The six plaintiffs in the suit are New Times, the San Francisco Newspaper Agency (business arm of the Examiner and the Chronicle), the San Jose Mercury News, Gannett (publisher of USA Today), the New York Times, and the Los Angeles Times.

The lawsuit’s main argument is that the news-rack ordinance gives the director of the DPW, who is appointed by the mayor, virtually total control over sidewalk newspaper distribution in the city.

“The [U.S.] Supreme Court has expressly held that a statute that gives a municipal official ‘unfettered discretion to deny a [news-rack] permit application’ is unconstitutional,” the motion states. “Incredibly, the Ordinance does exactly that.”

The ordinance gives the director sole discretion to establish the procedure and guidelines for granting permits to place newspapers in the ped mounts. The director also has the sole authority to issue or deny permits but need not state the reasons for denying one.

A publisher challenging a permit denial must appeal to the News Rack Advisory Committee, whose members are appointed by the director. There is no requirement for prompt committee review of an appeal, and the director is not bound by the committee’s recommendation. The director also has final authority over the content of ads on the ped mounts.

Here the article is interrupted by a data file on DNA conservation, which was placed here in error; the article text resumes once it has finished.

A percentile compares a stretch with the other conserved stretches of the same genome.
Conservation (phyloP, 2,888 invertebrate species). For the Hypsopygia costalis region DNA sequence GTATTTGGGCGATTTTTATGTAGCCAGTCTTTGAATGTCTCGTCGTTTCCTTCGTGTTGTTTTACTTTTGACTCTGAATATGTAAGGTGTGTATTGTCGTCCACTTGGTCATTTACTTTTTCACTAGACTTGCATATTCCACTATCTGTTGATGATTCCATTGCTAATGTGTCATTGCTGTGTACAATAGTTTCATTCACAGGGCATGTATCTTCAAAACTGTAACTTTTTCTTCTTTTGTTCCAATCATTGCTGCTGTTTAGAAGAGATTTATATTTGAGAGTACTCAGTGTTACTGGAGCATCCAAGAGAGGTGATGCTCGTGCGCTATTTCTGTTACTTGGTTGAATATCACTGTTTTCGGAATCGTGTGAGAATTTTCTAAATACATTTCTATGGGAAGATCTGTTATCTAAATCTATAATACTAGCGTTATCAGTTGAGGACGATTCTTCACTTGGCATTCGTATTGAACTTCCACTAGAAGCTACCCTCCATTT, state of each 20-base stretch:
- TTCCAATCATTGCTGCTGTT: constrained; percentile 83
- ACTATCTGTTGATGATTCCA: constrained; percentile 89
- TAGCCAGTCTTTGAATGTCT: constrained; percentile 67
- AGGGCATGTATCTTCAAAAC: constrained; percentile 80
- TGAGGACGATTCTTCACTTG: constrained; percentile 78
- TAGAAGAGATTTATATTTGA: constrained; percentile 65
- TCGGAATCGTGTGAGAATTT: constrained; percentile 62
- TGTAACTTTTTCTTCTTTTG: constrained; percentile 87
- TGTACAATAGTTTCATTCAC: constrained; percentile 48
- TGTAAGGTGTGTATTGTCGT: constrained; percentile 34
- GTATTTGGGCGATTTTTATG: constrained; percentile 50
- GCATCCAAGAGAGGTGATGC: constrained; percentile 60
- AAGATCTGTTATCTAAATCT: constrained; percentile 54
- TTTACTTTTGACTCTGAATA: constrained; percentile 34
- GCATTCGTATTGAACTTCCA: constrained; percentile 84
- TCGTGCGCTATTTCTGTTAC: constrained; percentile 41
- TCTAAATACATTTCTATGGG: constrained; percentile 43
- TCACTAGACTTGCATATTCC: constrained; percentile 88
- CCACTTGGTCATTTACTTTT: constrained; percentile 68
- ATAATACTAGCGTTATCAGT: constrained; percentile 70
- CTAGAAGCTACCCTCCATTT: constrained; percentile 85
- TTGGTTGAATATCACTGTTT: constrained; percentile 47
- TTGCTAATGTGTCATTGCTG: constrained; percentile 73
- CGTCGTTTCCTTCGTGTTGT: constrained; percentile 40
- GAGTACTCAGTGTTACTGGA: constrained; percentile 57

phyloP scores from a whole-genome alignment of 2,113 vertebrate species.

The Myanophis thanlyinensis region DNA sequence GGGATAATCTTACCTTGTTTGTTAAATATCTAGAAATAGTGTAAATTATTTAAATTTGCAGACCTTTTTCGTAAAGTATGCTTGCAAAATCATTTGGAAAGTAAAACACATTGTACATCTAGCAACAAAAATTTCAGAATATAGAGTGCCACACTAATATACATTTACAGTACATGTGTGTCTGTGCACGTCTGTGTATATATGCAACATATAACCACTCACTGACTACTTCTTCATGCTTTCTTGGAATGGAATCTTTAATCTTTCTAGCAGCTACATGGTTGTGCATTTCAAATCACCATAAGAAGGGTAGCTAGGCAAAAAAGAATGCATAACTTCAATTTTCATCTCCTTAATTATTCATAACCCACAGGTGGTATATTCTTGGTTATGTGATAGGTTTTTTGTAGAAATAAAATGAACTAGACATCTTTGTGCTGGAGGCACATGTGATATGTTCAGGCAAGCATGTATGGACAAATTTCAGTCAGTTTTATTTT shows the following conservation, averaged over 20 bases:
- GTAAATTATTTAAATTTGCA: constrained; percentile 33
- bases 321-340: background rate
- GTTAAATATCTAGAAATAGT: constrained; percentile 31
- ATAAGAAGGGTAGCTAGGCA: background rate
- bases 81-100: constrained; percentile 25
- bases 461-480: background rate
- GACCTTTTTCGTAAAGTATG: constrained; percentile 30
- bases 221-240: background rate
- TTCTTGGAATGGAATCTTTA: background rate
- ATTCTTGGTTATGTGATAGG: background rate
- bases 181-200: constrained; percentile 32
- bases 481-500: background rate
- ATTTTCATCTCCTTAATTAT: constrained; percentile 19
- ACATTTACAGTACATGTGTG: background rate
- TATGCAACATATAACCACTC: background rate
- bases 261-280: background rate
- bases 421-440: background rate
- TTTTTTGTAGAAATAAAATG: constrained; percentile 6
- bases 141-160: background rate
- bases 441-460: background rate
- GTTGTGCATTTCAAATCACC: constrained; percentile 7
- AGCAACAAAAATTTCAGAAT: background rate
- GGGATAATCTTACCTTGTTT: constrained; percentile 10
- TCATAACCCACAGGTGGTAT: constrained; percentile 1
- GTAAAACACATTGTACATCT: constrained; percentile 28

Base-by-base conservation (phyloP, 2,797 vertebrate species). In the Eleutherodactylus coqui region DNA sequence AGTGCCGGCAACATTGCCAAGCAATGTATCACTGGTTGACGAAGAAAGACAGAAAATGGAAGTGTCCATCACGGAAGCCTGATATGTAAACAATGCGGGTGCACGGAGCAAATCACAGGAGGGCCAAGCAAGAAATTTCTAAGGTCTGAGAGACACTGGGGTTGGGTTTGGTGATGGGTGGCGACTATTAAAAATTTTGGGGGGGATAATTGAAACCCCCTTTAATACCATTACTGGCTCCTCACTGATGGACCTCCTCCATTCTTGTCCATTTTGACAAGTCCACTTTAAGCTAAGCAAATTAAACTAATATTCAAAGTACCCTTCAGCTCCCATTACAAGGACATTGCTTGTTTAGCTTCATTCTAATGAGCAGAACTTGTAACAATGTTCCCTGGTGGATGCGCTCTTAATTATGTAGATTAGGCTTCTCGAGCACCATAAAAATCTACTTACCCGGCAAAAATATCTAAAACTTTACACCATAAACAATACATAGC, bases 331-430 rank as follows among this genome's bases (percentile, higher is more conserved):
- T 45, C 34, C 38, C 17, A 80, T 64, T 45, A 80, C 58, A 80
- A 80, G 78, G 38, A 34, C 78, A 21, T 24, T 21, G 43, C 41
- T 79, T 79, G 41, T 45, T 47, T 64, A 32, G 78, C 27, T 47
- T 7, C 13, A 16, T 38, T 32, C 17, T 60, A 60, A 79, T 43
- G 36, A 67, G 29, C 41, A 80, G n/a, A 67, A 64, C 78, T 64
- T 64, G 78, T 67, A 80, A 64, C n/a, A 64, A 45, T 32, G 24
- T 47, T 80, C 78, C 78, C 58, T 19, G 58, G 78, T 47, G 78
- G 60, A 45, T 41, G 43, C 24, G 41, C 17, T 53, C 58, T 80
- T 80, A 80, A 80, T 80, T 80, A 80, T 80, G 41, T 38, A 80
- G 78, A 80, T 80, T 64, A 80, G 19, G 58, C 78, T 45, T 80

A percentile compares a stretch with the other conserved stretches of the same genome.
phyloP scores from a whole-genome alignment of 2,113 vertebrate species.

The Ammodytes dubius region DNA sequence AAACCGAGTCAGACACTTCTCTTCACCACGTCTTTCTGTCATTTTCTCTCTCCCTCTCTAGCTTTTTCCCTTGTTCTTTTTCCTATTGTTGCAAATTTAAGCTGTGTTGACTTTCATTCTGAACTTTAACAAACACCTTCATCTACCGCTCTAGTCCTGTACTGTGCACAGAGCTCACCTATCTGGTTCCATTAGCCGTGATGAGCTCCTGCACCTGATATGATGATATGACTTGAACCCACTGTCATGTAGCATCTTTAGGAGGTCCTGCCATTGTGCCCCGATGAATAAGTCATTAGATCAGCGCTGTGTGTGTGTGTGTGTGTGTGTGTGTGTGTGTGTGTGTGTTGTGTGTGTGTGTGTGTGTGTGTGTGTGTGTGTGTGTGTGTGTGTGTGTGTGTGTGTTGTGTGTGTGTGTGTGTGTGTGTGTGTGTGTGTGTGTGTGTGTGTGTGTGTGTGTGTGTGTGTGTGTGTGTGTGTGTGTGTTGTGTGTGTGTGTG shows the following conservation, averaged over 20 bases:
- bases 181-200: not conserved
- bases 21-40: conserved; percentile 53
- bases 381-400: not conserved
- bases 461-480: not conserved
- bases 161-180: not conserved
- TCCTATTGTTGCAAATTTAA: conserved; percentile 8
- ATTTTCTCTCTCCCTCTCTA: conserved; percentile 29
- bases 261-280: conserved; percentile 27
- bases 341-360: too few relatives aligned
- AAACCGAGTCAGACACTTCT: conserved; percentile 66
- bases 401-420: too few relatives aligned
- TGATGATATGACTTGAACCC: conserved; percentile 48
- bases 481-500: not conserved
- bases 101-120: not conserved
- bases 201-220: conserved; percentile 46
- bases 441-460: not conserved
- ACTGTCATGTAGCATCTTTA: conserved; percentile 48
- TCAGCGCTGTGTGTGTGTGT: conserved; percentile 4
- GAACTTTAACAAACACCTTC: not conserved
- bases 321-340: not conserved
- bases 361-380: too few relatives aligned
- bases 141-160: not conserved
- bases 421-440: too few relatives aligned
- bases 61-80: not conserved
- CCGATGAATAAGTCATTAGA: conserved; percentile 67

The lawsuit argues that “the advertising scheme will also likely taint the exercise of the Director’s sole authority to select pedmount locations. Because the City will be receiving a cut of the advertising revenue, the Director will have an interest in placing pedmounts, not where newspaper distribution is likely to be greatest, but where the advertising on the pedmounts will be most profitable.”

By giving the director unfettered authority to select ped mount locations, the ordinance “effectively requir[es] the Director to make marketing and readership decisions for the New York Times, USA Today, the San Francisco Chronicle,” and the other plaintiffs.

Attorney Eckstein said it is clearly unconstitutional to “force [a publication] to associate with advertising that’s not of its choice. A major function of the ped mounts is that they’re eye-level billboards that happen to have cubicles in them for newspapers. The only way the ordinance functions is if someone makes large sums of money on it.”

The motion cites a June 1998 federal court decision in an Atlanta case — involving news racks in airports, which are subject to weaker First Amendment protection than are public sidewalks — that concluded that “requiring publishers to use newsracks with advertisements of another entity violates their rights under the First Amendment.”

Deputy City Attorney Buck Delventhal told the Bay Guardian: “The suit claims the ordinance gives unfettered discretion to the director of DPW in an area protected by the First Amendment. We strongly dispute that assertion. We think the ordinance has been carefully crafted to avoid giving unfettered discretion.”

He said it had not yet been decided which deputy city attorney will argue the city’s case in court.